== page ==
The Auckland Council expects that even with its user-pays household rubbish reduction plan, it will need about $60 million from rates to cover the cost of recycling and organic and inorganic collections.
Councillors who yesterday demanded costs for the scheme when it starts in three years were shown a graph showing a net rates cost of $60 million.
But from 2017, the rates requirement dropped to about $50 million in 2022.
"As we go forward we expect these costs will be further refined," said infrastructure and services manager John Dragicevich.
He said the net rates cost did not take into account factors such as growth and inflation, which were distortions and did not reflect growth in revenue sources over the 10 years.
Councillor Noelene Raffills, who led the waste minimisation plan panel, said councillors could take comfort from the fact that costs would be controlled.
The bottom line was that when the plan started in 2015-16 the net cost on rates would be no more than it was the previous year.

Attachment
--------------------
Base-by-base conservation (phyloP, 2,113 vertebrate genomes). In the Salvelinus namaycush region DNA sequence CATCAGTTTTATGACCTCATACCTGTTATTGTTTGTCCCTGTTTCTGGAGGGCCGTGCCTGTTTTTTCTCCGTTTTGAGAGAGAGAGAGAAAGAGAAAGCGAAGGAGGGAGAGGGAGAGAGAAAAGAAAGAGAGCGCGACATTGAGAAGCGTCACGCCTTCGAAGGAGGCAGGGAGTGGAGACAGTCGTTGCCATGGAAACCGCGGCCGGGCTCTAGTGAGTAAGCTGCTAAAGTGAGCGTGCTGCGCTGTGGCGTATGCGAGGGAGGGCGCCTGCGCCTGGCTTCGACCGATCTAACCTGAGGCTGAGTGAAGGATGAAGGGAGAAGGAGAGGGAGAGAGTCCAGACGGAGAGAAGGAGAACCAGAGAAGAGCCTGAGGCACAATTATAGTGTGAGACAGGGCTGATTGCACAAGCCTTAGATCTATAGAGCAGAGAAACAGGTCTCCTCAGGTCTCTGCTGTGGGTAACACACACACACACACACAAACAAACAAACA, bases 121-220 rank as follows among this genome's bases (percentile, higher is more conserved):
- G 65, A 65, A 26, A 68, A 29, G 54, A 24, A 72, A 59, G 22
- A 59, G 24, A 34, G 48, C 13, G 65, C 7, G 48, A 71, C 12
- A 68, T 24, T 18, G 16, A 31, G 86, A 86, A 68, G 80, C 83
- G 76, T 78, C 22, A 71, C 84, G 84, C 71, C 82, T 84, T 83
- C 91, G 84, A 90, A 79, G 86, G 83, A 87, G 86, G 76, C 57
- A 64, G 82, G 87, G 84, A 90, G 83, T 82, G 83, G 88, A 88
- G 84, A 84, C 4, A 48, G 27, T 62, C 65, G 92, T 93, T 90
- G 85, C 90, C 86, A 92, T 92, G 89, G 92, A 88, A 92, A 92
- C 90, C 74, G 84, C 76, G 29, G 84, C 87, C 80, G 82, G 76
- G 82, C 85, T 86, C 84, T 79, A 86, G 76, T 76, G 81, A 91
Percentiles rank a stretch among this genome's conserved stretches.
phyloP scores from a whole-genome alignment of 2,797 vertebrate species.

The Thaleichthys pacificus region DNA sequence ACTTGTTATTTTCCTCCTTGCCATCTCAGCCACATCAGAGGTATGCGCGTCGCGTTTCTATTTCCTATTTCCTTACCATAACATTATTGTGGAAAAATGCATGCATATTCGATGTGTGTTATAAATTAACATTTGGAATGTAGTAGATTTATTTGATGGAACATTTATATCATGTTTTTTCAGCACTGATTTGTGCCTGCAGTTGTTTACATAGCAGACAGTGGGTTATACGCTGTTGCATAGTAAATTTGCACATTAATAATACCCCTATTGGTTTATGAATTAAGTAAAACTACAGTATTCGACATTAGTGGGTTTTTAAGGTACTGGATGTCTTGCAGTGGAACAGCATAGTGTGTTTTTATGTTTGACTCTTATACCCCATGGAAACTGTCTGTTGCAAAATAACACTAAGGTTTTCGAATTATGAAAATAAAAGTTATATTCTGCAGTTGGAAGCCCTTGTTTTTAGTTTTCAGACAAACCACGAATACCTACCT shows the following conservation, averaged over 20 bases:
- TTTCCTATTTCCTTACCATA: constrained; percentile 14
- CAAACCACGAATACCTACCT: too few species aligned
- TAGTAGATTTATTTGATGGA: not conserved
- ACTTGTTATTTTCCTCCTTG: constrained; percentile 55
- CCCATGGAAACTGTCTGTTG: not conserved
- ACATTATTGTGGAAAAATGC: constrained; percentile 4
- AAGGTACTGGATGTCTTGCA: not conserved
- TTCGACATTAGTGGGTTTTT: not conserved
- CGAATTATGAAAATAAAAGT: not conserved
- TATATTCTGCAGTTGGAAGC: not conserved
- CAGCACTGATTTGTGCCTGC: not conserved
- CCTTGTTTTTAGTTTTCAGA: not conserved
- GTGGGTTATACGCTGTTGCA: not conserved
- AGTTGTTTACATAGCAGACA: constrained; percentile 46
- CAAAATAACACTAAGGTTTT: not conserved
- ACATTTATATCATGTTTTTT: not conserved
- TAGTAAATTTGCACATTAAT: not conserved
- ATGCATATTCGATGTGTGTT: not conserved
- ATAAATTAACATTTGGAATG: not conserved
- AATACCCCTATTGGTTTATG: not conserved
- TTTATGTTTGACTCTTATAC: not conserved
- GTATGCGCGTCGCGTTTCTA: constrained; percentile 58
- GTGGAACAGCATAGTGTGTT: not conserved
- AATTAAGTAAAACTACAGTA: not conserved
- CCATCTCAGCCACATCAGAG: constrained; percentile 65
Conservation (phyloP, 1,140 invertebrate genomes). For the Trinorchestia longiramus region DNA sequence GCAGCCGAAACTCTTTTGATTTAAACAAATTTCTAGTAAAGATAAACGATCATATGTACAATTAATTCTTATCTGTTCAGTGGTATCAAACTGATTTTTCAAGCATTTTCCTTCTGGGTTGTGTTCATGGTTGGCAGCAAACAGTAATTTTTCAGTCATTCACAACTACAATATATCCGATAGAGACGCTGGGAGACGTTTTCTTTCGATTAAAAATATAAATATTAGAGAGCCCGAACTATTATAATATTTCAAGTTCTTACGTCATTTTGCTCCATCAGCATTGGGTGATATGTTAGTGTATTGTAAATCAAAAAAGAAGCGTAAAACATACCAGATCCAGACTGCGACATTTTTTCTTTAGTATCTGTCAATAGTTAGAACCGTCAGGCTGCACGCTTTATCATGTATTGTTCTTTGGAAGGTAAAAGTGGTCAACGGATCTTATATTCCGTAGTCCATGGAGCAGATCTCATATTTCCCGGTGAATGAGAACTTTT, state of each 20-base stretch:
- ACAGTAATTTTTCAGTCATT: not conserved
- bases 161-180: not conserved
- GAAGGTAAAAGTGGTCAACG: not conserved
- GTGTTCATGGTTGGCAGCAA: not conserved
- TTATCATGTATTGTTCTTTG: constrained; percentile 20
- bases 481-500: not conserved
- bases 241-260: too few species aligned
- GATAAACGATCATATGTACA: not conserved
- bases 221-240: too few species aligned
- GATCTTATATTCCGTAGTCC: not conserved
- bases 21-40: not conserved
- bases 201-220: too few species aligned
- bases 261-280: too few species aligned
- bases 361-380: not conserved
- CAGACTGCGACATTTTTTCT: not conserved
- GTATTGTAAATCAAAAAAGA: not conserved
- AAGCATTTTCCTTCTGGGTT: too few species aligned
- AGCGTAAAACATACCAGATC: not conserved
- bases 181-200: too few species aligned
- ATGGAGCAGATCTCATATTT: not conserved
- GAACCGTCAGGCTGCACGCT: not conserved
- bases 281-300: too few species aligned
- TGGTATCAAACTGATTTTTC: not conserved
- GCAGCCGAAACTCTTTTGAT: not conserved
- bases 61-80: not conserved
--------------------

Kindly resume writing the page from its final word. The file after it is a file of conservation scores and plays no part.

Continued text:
She said the panel was aware of vulnerable communities and that time was needed for education on how to cut household waste and so reduce the collection bill.
The panel asked Mayor Len Brown to talk to Housing New Zealand, the Department of Social Welfare, Work and Income and landlords about how tenants could handle their fortnightly rubbish collection when there was a charge every time the bin was emptied.
"There is work to do here," she said.
The council believes there are 130,000 rental homes in Auckland.
Mr Dragicevich said that in Manukau, the switch to paying for the rubbish collection from rates to user-pays would save landlords about $80 a unit a year.
"The idea is to ask Housing NZ to pass on the saving to tenants to make it easier for them."